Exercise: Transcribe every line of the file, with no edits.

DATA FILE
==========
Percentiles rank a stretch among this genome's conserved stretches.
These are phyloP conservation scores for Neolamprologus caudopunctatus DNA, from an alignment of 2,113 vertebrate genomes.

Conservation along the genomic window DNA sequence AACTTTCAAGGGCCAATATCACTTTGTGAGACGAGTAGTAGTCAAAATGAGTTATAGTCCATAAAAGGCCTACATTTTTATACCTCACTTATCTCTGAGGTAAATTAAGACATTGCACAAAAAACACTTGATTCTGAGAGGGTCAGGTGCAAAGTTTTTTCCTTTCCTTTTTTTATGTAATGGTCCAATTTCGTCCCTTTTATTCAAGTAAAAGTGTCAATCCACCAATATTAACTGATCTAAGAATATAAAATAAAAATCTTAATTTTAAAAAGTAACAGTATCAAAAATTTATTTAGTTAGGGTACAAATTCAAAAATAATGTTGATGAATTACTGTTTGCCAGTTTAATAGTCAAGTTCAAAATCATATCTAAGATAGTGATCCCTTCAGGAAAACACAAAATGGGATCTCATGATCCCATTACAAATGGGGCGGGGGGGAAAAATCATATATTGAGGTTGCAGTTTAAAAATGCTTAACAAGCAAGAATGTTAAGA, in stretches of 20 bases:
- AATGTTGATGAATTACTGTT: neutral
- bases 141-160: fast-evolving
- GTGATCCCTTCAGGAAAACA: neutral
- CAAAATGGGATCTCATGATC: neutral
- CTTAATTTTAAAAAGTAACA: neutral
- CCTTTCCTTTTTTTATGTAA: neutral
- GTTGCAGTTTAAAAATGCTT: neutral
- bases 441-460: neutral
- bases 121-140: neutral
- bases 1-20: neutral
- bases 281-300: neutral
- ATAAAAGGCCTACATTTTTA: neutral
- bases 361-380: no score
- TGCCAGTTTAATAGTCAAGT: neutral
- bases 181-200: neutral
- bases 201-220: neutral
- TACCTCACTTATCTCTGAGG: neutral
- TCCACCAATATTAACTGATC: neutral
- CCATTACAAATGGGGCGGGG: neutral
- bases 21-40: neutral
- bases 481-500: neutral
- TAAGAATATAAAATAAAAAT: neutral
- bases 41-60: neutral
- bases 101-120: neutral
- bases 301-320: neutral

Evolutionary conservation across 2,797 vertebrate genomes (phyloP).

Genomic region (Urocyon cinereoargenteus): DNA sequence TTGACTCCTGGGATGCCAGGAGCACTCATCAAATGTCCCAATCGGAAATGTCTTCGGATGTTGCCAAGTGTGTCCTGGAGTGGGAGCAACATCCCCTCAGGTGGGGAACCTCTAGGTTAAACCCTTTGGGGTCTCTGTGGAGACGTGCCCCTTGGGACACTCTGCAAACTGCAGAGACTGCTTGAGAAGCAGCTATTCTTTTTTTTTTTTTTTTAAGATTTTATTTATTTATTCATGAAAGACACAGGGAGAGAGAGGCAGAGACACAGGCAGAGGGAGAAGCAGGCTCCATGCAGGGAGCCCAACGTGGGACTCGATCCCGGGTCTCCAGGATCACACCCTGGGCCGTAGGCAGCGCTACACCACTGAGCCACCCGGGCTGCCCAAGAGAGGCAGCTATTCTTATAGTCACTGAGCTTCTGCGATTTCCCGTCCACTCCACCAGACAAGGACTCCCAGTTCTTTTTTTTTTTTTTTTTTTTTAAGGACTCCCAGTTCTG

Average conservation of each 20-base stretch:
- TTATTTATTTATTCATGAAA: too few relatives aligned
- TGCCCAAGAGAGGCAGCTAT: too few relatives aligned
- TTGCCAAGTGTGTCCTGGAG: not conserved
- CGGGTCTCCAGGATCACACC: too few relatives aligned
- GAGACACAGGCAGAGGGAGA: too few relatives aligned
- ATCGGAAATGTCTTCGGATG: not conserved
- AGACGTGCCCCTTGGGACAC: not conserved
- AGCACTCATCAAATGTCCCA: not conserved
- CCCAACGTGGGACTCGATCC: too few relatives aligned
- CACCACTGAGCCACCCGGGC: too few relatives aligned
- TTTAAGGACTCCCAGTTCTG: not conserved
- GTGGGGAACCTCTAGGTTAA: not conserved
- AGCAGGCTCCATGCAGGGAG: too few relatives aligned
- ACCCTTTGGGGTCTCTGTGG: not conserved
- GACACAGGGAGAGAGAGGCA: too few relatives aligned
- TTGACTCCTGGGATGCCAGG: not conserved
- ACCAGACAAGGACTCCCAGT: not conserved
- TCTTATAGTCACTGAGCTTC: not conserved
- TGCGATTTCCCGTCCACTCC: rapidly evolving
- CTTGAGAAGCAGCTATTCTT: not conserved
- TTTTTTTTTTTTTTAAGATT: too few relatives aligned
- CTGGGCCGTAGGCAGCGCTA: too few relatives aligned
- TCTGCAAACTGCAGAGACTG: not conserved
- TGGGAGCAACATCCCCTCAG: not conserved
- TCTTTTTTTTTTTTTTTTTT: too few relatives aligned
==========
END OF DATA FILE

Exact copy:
Percentiles rank a stretch among this genome's conserved stretches.
These are phyloP conservation scores for Neolamprologus caudopunctatus DNA, from an alignment of 2,113 vertebrate genomes.

Conservation along the genomic window DNA sequence AACTTTCAAGGGCCAATATCACTTTGTGAGACGAGTAGTAGTCAAAATGAGTTATAGTCCATAAAAGGCCTACATTTTTATACCTCACTTATCTCTGAGGTAAATTAAGACATTGCACAAAAAACACTTGATTCTGAGAGGGTCAGGTGCAAAGTTTTTTCCTTTCCTTTTTTTATGTAATGGTCCAATTTCGTCCCTTTTATTCAAGTAAAAGTGTCAATCCACCAATATTAACTGATCTAAGAATATAAAATAAAAATCTTAATTTTAAAAAGTAACAGTATCAAAAATTTATTTAGTTAGGGTACAAATTCAAAAATAATGTTGATGAATTACTGTTTGCCAGTTTAATAGTCAAGTTCAAAATCATATCTAAGATAGTGATCCCTTCAGGAAAACACAAAATGGGATCTCATGATCCCATTACAAATGGGGCGGGGGGGAAAAATCATATATTGAGGTTGCAGTTTAAAAATGCTTAACAAGCAAGAATGTTAAGA, in stretches of 20 bases:
- AATGTTGATGAATTACTGTT: neutral
- bases 141-160: fast-evolving
- GTGATCCCTTCAGGAAAACA: neutral
- CAAAATGGGATCTCATGATC: neutral
- CTTAATTTTAAAAAGTAACA: neutral
- CCTTTCCTTTTTTTATGTAA: neutral
- GTTGCAGTTTAAAAATGCTT: neutral
- bases 441-460: neutral
- bases 121-140: neutral
- bases 1-20: neutral
- bases 281-300: neutral
- ATAAAAGGCCTACATTTTTA: neutral
- bases 361-380: no score
- TGCCAGTTTAATAGTCAAGT: neutral
- bases 181-200: neutral
- bases 201-220: neutral
- TACCTCACTTATCTCTGAGG: neutral
- TCCACCAATATTAACTGATC: neutral
- CCATTACAAATGGGGCGGGG: neutral
- bases 21-40: neutral
- bases 481-500: neutral
- TAAGAATATAAAATAAAAAT: neutral
- bases 41-60: neutral
- bases 101-120: neutral
- bases 301-320: neutral

Evolutionary conservation across 2,797 vertebrate genomes (phyloP).

Genomic region (Urocyon cinereoargenteus): DNA sequence TTGACTCCTGGGATGCCAGGAGCACTCATCAAATGTCCCAATCGGAAATGTCTTCGGATGTTGCCAAGTGTGTCCTGGAGTGGGAGCAACATCCCCTCAGGTGGGGAACCTCTAGGTTAAACCCTTTGGGGTCTCTGTGGAGACGTGCCCCTTGGGACACTCTGCAAACTGCAGAGACTGCTTGAGAAGCAGCTATTCTTTTTTTTTTTTTTTTAAGATTTTATTTATTTATTCATGAAAGACACAGGGAGAGAGAGGCAGAGACACAGGCAGAGGGAGAAGCAGGCTCCATGCAGGGAGCCCAACGTGGGACTCGATCCCGGGTCTCCAGGATCACACCCTGGGCCGTAGGCAGCGCTACACCACTGAGCCACCCGGGCTGCCCAAGAGAGGCAGCTATTCTTATAGTCACTGAGCTTCTGCGATTTCCCGTCCACTCCACCAGACAAGGACTCCCAGTTCTTTTTTTTTTTTTTTTTTTTTAAGGACTCCCAGTTCTG

Average conservation of each 20-base stretch:
- TTATTTATTTATTCATGAAA: too few relatives aligned
- TGCCCAAGAGAGGCAGCTAT: too few relatives aligned
- TTGCCAAGTGTGTCCTGGAG: not conserved
- CGGGTCTCCAGGATCACACC: too few relatives aligned
- GAGACACAGGCAGAGGGAGA: too few relatives aligned
- ATCGGAAATGTCTTCGGATG: not conserved
- AGACGTGCCCCTTGGGACAC: not conserved
- AGCACTCATCAAATGTCCCA: not conserved
- CCCAACGTGGGACTCGATCC: too few relatives aligned
- CACCACTGAGCCACCCGGGC: too few relatives aligned
- TTTAAGGACTCCCAGTTCTG: not conserved
- GTGGGGAACCTCTAGGTTAA: not conserved
- AGCAGGCTCCATGCAGGGAG: too few relatives aligned
- ACCCTTTGGGGTCTCTGTGG: not conserved
- GACACAGGGAGAGAGAGGCA: too few relatives aligned
- TTGACTCCTGGGATGCCAGG: not conserved
- ACCAGACAAGGACTCCCAGT: not conserved
- TCTTATAGTCACTGAGCTTC: not conserved
- TGCGATTTCCCGTCCACTCC: rapidly evolving
- CTTGAGAAGCAGCTATTCTT: not conserved
- TTTTTTTTTTTTTTAAGATT: too few relatives aligned
- CTGGGCCGTAGGCAGCGCTA: too few relatives aligned
- TCTGCAAACTGCAGAGACTG: not conserved
- TGGGAGCAACATCCCCTCAG: not conserved
- TCTTTTTTTTTTTTTTTTTT: too few relatives aligned